Turn and Face the Strange

It’s October! Halloween lurks. The Season of the witch is upon us! Is there a better time to discuss two films that use the metaphor of lycanthropy to explore the minefield of sexuality on whose edge childhood leaves all young women?  Would it be more appropriate to go with “primal, wilderness” over “minefield” for this introduction? I would imagine that would be a “Maybe” to both.

This week, I give you, “In the Company of Wolves” VS “Ginger Snaps”. Just writing the titles makes me want to skip the rest of the day and hide in the attic watching movies. But, no, today is a writing day. No movies for me.

Movies for you though!

Werewolves are inherently complex, as monsters go. Even your most basic werewolf story is about internal struggle made external; good vs evil, primal vs civilized, cake vs a nice salad.  Werewolves are a great tool for exploring the strange complexities the chaos of teen life forces on once reasonable children. I think this is especially true when a good solid writer uses them to explore what women face, which is arguably a little rougher road than the typical XYer.

Now, this is a light-hearted blog, and I like to keep it brief. A discussion of what young women face in their early teens is neither of those things. Buuuut…part of the benefit of doing movies about teenage girls and lycanthropy (written by women I must add) is they might foster some thinking about the lives of teenage girls in those who, maybe, haven’t done much thinking in that direction.

“In the Company of Wolves” is Red Riding Hood. They don’t hide it. There’s a red cape, a wolf, and a grandma for a late lunch. It’s also framed as a dream, so it can embrace the surreal in a, for me, pleasant, early eighties fashion. Red is prey of course. The Wolf is a metaphor for men who prey on young, solitary women. That’s what the fairy tale was all about. You know that. Everyone knows that.

Angela Carter wrote the short story the film was based on, as well as the screen play. She takes the old story into deeper, murkier waters.  Wolves prowl the forest on the way to Grandma’s house, but there are two kinds, There are the wolves that are hairy on the outside. Those are the easy ones.

But then, Grandma warns, there are the wolves that are hairy on the inside.

That’s stuck with me for years.

The problem is, one might be intrigued by a wolf like that. What’s it like to be hunted, yet attracted to one’s hunter?

Again, the movie is a surreal, fairy tale of a dream. It can handle the contradictions of human nature a little more smoothly that way. You’d think the whole thing would lose the investment of the audience by alerting them to the fact that they’re just watching a young girl take a nap for an hour and a half, but it turns out they make the dream matter.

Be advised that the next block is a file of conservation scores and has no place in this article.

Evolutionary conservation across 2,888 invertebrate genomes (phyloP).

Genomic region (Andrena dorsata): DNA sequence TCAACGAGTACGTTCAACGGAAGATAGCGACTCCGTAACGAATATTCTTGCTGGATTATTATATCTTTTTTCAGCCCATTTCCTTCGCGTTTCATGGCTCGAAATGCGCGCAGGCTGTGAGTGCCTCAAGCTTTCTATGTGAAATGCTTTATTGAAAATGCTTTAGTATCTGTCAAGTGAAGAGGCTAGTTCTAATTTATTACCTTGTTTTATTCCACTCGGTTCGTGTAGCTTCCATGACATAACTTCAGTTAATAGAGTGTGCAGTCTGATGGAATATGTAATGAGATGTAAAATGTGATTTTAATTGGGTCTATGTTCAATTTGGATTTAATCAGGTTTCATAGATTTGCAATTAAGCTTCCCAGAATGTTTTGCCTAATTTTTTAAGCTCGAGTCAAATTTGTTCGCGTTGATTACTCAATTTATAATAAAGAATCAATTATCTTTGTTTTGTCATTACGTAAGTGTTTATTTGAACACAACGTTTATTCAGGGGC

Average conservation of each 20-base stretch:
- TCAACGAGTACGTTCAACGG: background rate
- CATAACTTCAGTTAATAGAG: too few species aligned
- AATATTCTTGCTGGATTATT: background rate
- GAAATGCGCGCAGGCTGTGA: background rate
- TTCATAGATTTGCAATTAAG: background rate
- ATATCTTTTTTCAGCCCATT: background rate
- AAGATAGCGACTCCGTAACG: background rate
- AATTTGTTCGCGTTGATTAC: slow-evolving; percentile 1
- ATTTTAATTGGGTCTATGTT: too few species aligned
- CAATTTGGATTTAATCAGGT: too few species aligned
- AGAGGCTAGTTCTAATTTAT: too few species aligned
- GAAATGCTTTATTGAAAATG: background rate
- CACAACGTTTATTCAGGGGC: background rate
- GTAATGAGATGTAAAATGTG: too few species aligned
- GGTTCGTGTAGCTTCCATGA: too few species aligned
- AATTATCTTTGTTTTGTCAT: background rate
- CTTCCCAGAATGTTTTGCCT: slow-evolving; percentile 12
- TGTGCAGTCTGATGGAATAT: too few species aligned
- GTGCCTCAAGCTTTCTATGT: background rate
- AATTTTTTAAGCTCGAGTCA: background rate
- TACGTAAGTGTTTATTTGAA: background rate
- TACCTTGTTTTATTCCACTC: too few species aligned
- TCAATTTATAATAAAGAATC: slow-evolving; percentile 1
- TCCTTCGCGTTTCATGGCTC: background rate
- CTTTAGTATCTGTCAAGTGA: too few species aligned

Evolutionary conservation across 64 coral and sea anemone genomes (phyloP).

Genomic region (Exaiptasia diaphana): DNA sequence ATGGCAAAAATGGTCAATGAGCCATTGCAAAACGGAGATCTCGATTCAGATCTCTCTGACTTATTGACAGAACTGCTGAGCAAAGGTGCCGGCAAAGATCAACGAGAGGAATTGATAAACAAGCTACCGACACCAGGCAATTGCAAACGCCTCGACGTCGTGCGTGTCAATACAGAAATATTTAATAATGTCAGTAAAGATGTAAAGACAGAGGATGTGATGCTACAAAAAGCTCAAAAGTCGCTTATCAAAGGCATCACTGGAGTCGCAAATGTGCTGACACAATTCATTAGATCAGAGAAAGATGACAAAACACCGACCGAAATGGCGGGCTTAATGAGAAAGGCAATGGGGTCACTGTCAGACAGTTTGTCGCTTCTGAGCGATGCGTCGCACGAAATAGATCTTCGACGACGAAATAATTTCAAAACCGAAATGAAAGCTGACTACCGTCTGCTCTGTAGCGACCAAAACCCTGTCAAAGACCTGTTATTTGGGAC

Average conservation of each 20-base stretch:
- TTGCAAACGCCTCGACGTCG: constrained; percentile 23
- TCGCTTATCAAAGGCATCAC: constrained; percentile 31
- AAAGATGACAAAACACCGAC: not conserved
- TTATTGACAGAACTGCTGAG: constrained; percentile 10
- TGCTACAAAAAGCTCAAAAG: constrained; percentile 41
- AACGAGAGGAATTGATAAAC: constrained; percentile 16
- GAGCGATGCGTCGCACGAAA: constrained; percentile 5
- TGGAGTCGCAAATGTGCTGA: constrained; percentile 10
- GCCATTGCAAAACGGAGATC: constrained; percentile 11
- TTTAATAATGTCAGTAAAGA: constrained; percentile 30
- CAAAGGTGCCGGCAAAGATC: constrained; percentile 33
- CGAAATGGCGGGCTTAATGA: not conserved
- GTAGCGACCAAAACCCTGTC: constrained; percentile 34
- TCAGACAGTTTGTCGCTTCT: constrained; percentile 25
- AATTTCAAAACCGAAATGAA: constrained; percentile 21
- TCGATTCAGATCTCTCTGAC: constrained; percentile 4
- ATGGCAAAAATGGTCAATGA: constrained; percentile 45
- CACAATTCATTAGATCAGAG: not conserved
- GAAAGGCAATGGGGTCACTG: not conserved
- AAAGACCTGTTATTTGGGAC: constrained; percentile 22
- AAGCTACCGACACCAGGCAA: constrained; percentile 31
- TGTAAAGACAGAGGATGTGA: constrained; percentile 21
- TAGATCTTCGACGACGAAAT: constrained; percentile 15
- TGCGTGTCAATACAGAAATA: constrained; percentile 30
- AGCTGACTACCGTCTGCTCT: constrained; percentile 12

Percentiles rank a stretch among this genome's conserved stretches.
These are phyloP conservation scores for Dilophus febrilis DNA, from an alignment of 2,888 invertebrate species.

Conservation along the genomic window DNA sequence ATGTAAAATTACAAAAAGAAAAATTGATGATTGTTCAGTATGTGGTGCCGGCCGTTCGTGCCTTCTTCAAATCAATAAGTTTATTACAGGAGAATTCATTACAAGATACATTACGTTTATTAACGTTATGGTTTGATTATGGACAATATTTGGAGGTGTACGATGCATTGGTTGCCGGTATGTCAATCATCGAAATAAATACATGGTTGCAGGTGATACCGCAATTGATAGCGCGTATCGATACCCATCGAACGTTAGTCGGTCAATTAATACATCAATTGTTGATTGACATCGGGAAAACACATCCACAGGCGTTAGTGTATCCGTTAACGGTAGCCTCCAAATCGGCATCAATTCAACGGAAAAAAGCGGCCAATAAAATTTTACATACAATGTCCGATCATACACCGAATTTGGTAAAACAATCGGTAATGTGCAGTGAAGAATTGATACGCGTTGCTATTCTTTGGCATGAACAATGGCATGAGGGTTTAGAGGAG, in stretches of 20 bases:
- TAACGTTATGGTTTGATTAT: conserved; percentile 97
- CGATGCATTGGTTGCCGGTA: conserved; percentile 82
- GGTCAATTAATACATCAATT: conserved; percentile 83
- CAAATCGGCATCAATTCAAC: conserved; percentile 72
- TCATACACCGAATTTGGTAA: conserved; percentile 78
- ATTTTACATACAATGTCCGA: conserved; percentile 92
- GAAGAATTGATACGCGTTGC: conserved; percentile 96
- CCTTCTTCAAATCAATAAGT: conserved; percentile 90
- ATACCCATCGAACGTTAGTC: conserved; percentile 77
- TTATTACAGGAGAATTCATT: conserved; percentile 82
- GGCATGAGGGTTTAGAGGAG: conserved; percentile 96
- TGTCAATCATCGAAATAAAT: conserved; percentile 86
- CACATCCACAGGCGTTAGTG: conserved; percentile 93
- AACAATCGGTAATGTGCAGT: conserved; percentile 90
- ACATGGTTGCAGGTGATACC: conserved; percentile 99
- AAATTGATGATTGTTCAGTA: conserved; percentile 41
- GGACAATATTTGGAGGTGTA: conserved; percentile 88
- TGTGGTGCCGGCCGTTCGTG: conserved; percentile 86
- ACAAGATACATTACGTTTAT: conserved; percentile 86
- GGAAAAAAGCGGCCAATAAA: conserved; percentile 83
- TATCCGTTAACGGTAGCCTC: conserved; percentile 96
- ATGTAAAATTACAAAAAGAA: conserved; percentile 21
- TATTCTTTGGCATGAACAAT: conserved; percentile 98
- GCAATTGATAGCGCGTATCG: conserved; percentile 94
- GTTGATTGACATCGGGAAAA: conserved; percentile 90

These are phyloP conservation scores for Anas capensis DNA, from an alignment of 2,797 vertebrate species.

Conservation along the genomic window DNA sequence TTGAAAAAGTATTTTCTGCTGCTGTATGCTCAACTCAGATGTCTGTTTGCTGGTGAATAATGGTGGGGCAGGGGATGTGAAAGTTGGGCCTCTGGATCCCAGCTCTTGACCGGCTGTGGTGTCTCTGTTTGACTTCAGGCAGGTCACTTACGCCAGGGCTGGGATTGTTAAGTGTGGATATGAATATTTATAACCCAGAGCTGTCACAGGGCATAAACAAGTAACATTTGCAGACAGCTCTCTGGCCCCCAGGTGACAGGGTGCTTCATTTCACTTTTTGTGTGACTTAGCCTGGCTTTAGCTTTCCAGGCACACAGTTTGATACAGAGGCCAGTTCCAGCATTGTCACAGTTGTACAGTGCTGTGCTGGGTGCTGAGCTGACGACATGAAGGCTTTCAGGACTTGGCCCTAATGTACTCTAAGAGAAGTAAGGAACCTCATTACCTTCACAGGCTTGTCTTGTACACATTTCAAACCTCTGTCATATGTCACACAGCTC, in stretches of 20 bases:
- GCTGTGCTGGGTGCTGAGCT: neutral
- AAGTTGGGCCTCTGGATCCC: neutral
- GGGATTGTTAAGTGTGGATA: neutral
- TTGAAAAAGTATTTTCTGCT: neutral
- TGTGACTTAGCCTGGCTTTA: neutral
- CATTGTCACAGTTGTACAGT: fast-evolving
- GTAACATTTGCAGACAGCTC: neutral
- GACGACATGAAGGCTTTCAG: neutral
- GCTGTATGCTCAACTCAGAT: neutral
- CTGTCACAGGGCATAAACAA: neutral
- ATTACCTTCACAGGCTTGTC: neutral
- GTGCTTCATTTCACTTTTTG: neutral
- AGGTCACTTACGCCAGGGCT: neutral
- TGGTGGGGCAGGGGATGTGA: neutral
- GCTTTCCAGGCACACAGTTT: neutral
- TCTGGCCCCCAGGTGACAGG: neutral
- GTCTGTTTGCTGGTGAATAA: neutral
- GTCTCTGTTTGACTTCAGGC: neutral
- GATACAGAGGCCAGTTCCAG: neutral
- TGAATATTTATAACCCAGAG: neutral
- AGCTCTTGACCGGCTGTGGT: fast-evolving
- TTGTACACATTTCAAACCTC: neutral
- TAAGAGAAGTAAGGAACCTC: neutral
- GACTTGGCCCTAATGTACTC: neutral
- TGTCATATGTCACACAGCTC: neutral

Which brings us to “Ginger Snaps”. I love a good Canadian movie. Small budget, lots of talent.

Again, we’re looking at complex material here and this one is a touch more literal in its approach. It sounds a bit on the nose in a plot summary, but, even if it is, it does what it does so well, you will not care. I promise. And if you do care, there’s something wrong with you. So, it’s not my fault. Promise kept.

Ginger snaps begins with two sisters, Ginger and Bridget, navigating the no man’s land between teen life and child life, in the same suburban town all kids in horror movies grow up in. They are who you’d expect them to be; unpopular in the way most of us felt, and charmingly eccentric in the style we wished we were. Most importantly, the pair are best friends.


Ginger gets her period.

Well, she also gets attacked by a dog, that’s really a werewolf, making her a werewolf, too, on the very same day she got her period. Ginger isn’t just dealing with puberty, she’s dealing with lycanthropuberty.

Of course, with the change comes, um, changes. Ginger’s behavior becomes a little erratic, a little primal and boys start looking yummy.

Okay, sure. Ginger is a werewolf. At that time of my life, I wouldn’t have been one bit surprised that one of my classmates went werewolf. Half the kids were coming back from summer vacation mustachioed or bra clad, a foot taller, with stories of putting their tongues in each other’s mouths, leaving the rest of us to cringe and wonder what the hell happened to kickball and cartoons. Werewolf? Sure, maybe they were werewolves, too. It would have just been an add on to the strange.

Of course, it’s not all tongues. Being a teenager is like being drunk all day, every day. Teens are big bowls of bad judgement, looking for new mistakes. This is a horrifying thing to watch when you’re the best friend who hasn’t yet crossed the threshold into perpetual inebriation themselves.

That’s how Ginger Snaps works. Bridget watches Ginger do all the things teen girls do. She sees her develop an interest in sex, appearance, desire to eat boys and growing a tail. We’ve all either been there, or been on the sidelines. Like any best friend, Bridget struggles to keep Ginger safe from herself.

I won’t ruin the story, but it has two sequels. Good ones. One with a kid version of the girl from Orphan Black. Which I really need to finish watching. Sigh,

Okay, so “In the Company of Wolves” can be found on Amazon Prime. “Ginger Snaps” turns up on streaming a lot, or you can come over to my house and watch it.